The coronavirus pandemic destroyed retirement plans for millions of Americans, many of whom tapped into savings accounts earlier than expected as the crisis forced an unprecedented shutdown of the nation's economy.
While most Americans expect to retire around age 66, a new study published by Real Estate Witch this week found that some 40% of baby boomers had put their retirement plans on hold due to the pandemic.
About 35% of survey respondents said they tapped their retirement savings in order to make ends meet during the pandemic, spending roughly 44% of what they had squirreled away. Boomers said they spent slightly more, reporting that 46% of their savings had been used during the pandemic.
"Boomers who plan to retire within the next decade face the steep challenge of making up for severe shortfalls in their retirement funds," the study said.
The youngest boomer will turn 55 this year, leaving little time to make up the extra retirement cash – especially considering the pandemic forced millions to retire early. A Pew Research study found that 3.2 million more boomers retired in the third quarter of 2020 compared to the same period in 2019, likely due to the historically high unemployment rate.
The average American has about $250,813 stashed away for retirement – well below the recommended figure of $465,000. Boomers have an average of $296,064 saved for retirement, 36% below the recommended level.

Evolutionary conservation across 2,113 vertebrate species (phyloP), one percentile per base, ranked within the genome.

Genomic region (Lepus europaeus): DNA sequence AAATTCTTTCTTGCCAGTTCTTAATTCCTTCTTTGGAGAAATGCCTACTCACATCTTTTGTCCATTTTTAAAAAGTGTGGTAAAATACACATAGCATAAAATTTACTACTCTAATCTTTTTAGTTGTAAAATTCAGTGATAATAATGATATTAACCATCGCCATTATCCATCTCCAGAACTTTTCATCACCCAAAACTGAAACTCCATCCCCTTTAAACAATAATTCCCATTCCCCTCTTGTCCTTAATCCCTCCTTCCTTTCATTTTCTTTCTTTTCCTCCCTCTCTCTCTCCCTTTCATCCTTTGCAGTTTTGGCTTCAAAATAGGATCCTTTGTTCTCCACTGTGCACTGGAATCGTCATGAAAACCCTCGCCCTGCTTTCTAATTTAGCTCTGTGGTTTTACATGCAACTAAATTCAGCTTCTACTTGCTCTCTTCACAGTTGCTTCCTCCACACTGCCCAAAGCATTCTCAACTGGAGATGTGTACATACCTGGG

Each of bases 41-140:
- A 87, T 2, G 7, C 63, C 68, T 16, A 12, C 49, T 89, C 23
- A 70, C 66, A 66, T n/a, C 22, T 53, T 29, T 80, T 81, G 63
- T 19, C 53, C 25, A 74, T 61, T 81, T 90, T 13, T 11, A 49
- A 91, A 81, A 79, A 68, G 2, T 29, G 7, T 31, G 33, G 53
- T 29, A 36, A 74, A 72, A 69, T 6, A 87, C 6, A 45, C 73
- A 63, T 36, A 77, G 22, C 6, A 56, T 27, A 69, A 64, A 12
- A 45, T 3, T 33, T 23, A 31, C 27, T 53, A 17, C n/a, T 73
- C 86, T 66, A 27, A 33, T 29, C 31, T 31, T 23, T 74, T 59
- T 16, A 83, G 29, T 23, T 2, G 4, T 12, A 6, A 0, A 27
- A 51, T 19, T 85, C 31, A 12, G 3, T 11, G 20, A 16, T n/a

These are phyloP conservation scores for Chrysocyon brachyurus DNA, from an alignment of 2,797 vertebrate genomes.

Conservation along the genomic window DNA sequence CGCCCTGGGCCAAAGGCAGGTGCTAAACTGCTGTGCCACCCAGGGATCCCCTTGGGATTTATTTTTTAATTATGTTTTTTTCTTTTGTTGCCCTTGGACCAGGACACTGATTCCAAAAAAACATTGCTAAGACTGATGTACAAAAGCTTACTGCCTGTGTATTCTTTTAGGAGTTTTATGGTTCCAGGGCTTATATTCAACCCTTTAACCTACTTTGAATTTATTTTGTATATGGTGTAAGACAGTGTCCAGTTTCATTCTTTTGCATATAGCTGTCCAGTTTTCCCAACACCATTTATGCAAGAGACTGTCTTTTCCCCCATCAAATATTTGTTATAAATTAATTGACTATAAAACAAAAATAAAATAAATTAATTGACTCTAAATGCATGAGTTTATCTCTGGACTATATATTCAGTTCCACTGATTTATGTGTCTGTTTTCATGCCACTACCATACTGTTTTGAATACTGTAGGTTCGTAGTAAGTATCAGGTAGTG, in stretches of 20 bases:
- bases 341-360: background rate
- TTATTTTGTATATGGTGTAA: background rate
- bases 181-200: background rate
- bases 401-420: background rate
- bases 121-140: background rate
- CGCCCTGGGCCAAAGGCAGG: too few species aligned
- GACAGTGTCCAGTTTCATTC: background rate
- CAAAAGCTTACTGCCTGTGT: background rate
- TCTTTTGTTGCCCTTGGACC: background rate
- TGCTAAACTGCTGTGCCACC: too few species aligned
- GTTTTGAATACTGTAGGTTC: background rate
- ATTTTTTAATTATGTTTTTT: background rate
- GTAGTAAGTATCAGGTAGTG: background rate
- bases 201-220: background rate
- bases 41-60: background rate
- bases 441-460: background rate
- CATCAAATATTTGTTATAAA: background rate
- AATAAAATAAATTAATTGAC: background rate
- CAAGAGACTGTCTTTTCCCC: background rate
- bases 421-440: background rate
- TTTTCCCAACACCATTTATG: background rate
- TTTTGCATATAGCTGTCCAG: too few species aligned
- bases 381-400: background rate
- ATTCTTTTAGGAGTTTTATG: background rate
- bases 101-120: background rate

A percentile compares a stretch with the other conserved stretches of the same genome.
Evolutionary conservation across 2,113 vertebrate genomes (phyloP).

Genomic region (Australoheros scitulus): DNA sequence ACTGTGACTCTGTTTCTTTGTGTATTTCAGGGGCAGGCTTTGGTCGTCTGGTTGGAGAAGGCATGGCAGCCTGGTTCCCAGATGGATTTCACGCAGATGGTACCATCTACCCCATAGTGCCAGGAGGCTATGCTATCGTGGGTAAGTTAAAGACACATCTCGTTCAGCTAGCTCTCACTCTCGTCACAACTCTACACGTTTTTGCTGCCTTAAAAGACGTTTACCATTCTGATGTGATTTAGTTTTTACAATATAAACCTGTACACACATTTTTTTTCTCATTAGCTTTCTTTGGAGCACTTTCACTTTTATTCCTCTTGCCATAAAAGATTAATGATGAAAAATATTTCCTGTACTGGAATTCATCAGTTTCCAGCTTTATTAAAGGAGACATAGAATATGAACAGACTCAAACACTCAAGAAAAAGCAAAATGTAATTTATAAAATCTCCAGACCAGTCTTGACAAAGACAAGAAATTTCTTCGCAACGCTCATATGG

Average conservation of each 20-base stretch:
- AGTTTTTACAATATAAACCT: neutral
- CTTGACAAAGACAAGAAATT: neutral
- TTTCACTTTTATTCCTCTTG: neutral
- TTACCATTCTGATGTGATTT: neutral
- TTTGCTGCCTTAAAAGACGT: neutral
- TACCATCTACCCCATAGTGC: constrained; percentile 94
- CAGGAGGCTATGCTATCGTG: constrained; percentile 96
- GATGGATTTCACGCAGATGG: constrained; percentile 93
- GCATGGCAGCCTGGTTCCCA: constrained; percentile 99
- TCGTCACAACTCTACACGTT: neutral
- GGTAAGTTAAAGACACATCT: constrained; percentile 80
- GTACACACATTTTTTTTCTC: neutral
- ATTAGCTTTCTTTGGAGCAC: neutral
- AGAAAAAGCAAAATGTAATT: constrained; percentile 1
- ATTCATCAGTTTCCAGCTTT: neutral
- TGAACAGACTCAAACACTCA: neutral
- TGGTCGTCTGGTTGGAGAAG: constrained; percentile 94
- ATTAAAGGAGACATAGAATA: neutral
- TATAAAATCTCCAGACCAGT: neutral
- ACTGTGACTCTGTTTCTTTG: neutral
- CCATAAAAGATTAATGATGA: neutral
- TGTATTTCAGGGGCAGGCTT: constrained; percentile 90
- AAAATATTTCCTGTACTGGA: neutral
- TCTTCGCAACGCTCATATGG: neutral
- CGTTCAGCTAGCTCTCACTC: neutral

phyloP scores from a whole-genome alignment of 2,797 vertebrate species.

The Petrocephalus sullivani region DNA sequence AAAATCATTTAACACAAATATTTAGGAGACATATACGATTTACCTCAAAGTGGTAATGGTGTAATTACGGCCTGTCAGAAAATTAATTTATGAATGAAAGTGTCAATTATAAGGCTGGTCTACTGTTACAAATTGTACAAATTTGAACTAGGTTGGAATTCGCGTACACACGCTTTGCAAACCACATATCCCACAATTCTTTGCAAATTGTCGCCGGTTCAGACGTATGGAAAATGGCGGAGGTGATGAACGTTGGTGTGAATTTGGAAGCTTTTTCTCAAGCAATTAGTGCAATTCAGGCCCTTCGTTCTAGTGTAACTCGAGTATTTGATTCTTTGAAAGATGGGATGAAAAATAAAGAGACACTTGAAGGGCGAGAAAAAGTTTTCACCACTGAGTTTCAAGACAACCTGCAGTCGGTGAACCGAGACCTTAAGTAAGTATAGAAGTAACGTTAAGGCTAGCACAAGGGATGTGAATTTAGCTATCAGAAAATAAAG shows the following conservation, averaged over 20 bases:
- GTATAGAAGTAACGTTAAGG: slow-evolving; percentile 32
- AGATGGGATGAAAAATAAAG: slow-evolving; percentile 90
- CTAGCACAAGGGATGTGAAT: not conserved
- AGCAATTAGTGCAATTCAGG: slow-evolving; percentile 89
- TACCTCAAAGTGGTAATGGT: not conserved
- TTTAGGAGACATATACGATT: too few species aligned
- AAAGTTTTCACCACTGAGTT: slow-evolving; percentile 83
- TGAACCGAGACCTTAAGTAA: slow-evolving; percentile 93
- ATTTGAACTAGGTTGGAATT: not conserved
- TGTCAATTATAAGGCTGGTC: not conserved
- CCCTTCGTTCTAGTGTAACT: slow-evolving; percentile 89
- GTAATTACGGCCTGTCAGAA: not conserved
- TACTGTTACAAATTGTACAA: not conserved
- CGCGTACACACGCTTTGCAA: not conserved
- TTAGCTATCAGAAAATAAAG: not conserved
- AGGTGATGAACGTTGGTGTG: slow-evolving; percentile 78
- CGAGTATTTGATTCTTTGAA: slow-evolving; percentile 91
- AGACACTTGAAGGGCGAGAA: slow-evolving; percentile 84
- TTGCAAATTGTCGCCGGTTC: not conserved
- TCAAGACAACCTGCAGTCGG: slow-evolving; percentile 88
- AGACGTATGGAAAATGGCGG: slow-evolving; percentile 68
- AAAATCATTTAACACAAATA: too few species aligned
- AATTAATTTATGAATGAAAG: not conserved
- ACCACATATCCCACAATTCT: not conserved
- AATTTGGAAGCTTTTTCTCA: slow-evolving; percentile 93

Respondents who said they spent their retirement fund reported using between $10,000 and $14,999, but close to one in five reported spending more than $25,000 from their retirement savings.
Most Americans also drastically curtailed the amount of money they were contributing to retirement accounts during the pandemic: According to the study, most individuals reduced their contributions by about 3%. But about 66% of respondents said they plan to resume their typical contribution level once the pandemic fully subsides.
"As more members of the United States’ aging population transition into retirement, the nation faces the risk that its elderly population will face financial hardship in their later years — an issue that was exacerbated by the pandemic’s widespread financial strain," the study said.
Still, some Americans actually benefited from the pandemic, which brought vast gyrations to the stock market: Some 2.7 million individuals age 55 or older – most of them affluent and White – are considering retiring early due to stock-market windfalls, government data shows.